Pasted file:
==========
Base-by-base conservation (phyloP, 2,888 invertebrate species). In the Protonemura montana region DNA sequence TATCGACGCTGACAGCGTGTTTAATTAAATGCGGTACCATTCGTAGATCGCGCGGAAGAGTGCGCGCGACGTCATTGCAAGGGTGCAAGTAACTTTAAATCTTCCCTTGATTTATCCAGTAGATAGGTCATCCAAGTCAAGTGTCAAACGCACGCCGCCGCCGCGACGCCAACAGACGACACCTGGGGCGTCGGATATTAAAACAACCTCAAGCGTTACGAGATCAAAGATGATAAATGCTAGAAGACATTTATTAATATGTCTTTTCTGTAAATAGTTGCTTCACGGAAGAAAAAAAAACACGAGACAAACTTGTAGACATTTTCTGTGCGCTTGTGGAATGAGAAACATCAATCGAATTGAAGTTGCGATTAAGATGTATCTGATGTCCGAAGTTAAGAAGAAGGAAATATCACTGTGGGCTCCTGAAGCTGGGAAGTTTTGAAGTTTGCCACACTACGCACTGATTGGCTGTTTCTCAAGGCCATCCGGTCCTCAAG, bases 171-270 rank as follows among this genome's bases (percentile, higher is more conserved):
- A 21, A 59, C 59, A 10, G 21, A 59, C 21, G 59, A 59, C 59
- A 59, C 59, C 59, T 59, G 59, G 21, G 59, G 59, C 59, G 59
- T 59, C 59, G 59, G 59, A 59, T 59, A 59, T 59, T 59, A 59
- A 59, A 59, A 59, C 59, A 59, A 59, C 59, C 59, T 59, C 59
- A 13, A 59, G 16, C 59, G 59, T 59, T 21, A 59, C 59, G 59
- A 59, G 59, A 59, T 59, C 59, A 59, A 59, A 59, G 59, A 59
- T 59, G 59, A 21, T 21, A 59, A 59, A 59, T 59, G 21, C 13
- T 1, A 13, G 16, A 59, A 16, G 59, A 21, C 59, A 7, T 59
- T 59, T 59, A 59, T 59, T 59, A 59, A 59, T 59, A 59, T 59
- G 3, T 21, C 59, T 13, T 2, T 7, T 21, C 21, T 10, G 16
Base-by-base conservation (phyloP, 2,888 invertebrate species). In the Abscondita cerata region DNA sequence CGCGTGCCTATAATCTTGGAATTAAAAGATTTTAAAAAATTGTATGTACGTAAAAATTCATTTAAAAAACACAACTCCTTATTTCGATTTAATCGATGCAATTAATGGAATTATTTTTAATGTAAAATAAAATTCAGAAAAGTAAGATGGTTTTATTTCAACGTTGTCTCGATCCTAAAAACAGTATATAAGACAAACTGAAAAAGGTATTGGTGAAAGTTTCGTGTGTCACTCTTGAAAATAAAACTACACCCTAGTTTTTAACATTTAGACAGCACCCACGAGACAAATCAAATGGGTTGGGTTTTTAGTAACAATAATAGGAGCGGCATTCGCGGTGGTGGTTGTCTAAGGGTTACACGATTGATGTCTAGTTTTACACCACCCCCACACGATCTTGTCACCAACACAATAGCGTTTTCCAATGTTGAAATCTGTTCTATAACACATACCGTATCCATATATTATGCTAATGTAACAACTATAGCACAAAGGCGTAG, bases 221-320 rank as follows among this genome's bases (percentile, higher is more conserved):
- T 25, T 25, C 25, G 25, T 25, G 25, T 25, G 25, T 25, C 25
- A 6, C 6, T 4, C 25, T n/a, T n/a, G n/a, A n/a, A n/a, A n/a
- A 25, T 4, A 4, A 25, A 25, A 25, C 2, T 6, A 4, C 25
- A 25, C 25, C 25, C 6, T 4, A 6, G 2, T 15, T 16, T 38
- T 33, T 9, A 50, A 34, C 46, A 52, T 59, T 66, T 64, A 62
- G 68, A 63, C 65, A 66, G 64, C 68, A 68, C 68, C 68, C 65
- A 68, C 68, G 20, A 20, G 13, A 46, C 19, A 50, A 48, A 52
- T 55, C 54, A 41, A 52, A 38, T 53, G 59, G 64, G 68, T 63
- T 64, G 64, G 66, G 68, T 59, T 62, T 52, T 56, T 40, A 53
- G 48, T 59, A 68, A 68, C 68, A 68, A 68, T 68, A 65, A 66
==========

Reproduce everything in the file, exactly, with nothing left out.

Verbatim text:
Base-by-base conservation (phyloP, 2,888 invertebrate species). In the Protonemura montana region DNA sequence TATCGACGCTGACAGCGTGTTTAATTAAATGCGGTACCATTCGTAGATCGCGCGGAAGAGTGCGCGCGACGTCATTGCAAGGGTGCAAGTAACTTTAAATCTTCCCTTGATTTATCCAGTAGATAGGTCATCCAAGTCAAGTGTCAAACGCACGCCGCCGCCGCGACGCCAACAGACGACACCTGGGGCGTCGGATATTAAAACAACCTCAAGCGTTACGAGATCAAAGATGATAAATGCTAGAAGACATTTATTAATATGTCTTTTCTGTAAATAGTTGCTTCACGGAAGAAAAAAAAACACGAGACAAACTTGTAGACATTTTCTGTGCGCTTGTGGAATGAGAAACATCAATCGAATTGAAGTTGCGATTAAGATGTATCTGATGTCCGAAGTTAAGAAGAAGGAAATATCACTGTGGGCTCCTGAAGCTGGGAAGTTTTGAAGTTTGCCACACTACGCACTGATTGGCTGTTTCTCAAGGCCATCCGGTCCTCAAG, bases 171-270 rank as follows among this genome's bases (percentile, higher is more conserved):
- A 21, A 59, C 59, A 10, G 21, A 59, C 21, G 59, A 59, C 59
- A 59, C 59, C 59, T 59, G 59, G 21, G 59, G 59, C 59, G 59
- T 59, C 59, G 59, G 59, A 59, T 59, A 59, T 59, T 59, A 59
- A 59, A 59, A 59, C 59, A 59, A 59, C 59, C 59, T 59, C 59
- A 13, A 59, G 16, C 59, G 59, T 59, T 21, A 59, C 59, G 59
- A 59, G 59, A 59, T 59, C 59, A 59, A 59, A 59, G 59, A 59
- T 59, G 59, A 21, T 21, A 59, A 59, A 59, T 59, G 21, C 13
- T 1, A 13, G 16, A 59, A 16, G 59, A 21, C 59, A 7, T 59
- T 59, T 59, A 59, T 59, T 59, A 59, A 59, T 59, A 59, T 59
- G 3, T 21, C 59, T 13, T 2, T 7, T 21, C 21, T 10, G 16
Base-by-base conservation (phyloP, 2,888 invertebrate species). In the Abscondita cerata region DNA sequence CGCGTGCCTATAATCTTGGAATTAAAAGATTTTAAAAAATTGTATGTACGTAAAAATTCATTTAAAAAACACAACTCCTTATTTCGATTTAATCGATGCAATTAATGGAATTATTTTTAATGTAAAATAAAATTCAGAAAAGTAAGATGGTTTTATTTCAACGTTGTCTCGATCCTAAAAACAGTATATAAGACAAACTGAAAAAGGTATTGGTGAAAGTTTCGTGTGTCACTCTTGAAAATAAAACTACACCCTAGTTTTTAACATTTAGACAGCACCCACGAGACAAATCAAATGGGTTGGGTTTTTAGTAACAATAATAGGAGCGGCATTCGCGGTGGTGGTTGTCTAAGGGTTACACGATTGATGTCTAGTTTTACACCACCCCCACACGATCTTGTCACCAACACAATAGCGTTTTCCAATGTTGAAATCTGTTCTATAACACATACCGTATCCATATATTATGCTAATGTAACAACTATAGCACAAAGGCGTAG, bases 221-320 rank as follows among this genome's bases (percentile, higher is more conserved):
- T 25, T 25, C 25, G 25, T 25, G 25, T 25, G 25, T 25, C 25
- A 6, C 6, T 4, C 25, T n/a, T n/a, G n/a, A n/a, A n/a, A n/a
- A 25, T 4, A 4, A 25, A 25, A 25, C 2, T 6, A 4, C 25
- A 25, C 25, C 25, C 6, T 4, A 6, G 2, T 15, T 16, T 38
- T 33, T 9, A 50, A 34, C 46, A 52, T 59, T 66, T 64, A 62
- G 68, A 63, C 65, A 66, G 64, C 68, A 68, C 68, C 68, C 65
- A 68, C 68, G 20, A 20, G 13, A 46, C 19, A 50, A 48, A 52
- T 55, C 54, A 41, A 52, A 38, T 53, G 59, G 64, G 68, T 63
- T 64, G 64, G 66, G 68, T 59, T 62, T 52, T 56, T 40, A 53
- G 48, T 59, A 68, A 68, C 68, A 68, A 68, T 68, A 65, A 66